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Minimally Invasive Surgical Robot Benefits Surgeons and Patients

By HospiMedica International staff writers
Posted on 31 Jan 2016
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Image: The ROSA robotic assistant (Photo courtesy of Medtech).
Image: The ROSA robotic assistant (Photo courtesy of Medtech).
A novel robotic device increases the safety and reliability of various neurological and orthopedic procedures, without compromising established surgical protocols.

The ROSA robotic assistant is an integrated multi-application console that acts as a reliable and accurate surgical assistant. With six degrees of freedom, the robotic arm architecture can accurately replicate the movements of a human arm, providing high dexterity while completing complex surgical procedures, as well as allowing complete freedom in a choice of trajectories. Advanced haptic capabilities help the neurosurgeon to easily guide instruments by hand, while remaining within the limits and restrictions established during the planning stage.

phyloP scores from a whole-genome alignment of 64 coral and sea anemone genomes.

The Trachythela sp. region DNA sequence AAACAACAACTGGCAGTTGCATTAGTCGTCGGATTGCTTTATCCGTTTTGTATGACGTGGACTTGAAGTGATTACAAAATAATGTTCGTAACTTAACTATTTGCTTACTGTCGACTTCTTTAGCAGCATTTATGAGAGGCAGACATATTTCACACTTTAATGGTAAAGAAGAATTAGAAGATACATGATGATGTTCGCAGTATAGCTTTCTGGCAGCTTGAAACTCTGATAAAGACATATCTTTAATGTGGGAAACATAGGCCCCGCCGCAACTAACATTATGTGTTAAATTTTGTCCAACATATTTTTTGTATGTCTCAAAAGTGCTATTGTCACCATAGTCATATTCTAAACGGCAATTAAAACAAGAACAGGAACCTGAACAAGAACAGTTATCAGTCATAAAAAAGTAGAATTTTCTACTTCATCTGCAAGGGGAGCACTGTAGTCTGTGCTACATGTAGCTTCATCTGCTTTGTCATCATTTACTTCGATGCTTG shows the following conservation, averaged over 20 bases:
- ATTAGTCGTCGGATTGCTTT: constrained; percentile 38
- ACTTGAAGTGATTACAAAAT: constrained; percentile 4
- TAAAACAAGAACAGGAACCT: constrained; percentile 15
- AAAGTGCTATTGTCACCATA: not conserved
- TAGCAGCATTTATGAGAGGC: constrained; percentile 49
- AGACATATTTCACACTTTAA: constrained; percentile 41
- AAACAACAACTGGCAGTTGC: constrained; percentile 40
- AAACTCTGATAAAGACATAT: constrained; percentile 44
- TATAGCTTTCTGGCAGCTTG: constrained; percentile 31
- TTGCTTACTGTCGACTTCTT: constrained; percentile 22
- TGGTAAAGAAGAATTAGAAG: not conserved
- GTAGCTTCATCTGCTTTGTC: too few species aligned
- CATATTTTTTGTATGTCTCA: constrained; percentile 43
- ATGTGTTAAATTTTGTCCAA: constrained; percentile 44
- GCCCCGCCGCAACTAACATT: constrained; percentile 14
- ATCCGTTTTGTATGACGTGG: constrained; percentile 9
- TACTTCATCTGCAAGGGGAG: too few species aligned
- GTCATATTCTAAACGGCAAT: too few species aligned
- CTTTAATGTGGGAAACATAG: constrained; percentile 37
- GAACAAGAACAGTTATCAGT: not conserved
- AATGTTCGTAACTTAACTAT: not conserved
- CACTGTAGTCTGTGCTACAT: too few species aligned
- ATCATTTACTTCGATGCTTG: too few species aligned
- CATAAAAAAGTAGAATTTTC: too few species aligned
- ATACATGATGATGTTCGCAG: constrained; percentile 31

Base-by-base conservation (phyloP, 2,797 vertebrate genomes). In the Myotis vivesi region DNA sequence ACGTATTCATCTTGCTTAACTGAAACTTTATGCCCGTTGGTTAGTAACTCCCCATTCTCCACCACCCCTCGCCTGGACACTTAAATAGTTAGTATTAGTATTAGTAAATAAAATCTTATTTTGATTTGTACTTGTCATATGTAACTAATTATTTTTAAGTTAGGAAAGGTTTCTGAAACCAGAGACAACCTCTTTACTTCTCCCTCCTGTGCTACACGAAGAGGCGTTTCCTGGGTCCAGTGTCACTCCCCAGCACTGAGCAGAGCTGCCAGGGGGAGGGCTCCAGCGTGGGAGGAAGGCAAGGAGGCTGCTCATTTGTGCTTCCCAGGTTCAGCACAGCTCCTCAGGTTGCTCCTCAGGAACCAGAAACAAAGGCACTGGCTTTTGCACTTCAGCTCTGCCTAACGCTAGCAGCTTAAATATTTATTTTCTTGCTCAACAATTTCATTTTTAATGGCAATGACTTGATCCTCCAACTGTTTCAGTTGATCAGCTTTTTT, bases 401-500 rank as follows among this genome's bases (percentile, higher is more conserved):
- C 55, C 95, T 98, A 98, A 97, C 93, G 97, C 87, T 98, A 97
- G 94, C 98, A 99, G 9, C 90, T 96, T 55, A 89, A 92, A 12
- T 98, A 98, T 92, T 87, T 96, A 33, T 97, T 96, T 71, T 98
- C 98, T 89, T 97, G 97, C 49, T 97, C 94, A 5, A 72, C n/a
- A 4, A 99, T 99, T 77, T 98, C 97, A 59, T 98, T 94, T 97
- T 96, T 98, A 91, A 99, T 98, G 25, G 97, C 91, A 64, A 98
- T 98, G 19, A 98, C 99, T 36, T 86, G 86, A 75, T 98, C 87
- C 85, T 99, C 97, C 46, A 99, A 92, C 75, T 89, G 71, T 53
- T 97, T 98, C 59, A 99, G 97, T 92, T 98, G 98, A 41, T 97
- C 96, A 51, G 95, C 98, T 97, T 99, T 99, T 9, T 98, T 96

The surgeon is able to easily interact with the robot without changing any of his surgical techniques, thus reaping the full benefits of robotic movement. A further advantage is a noninvasive and touch-free registration system that combines precise robotic movement with peripheral laser measurements to register patient volumes, without the use of invasive markers or a stereotactic frame. The ROSA Spine robotic assistant is a product of Medtech (Montpellier, France), and has been approved by the US Food and Drug Administration (FDA) for brain and spine procedures.

“In the coming years, hospital neurosurgery departments will face an influx of patients with increasing costs of care, whereas healthcare budgets are shrinking,” said Bertin Nahum, CEO, MedTech. “MedTech seeks to provide better care by facilitating minimally invasive procedures with our ROSA robots for brain and spine surgery.”

Robotics technology is making headway in practically every major surgical discipline, with the global demand particularly high for prostatectomy and hysterectomy procedures, as they are believed to offer greater safety, accuracy, and precision, thus leading to better clinical outcomes for the surgeon, patient and hospital management. Advanced imaging, higher degrees of freedom, intuitive interfaces, improved haptics feedback, and remote operation are being continuously developed to further strengthen the capabilities of surgeons.

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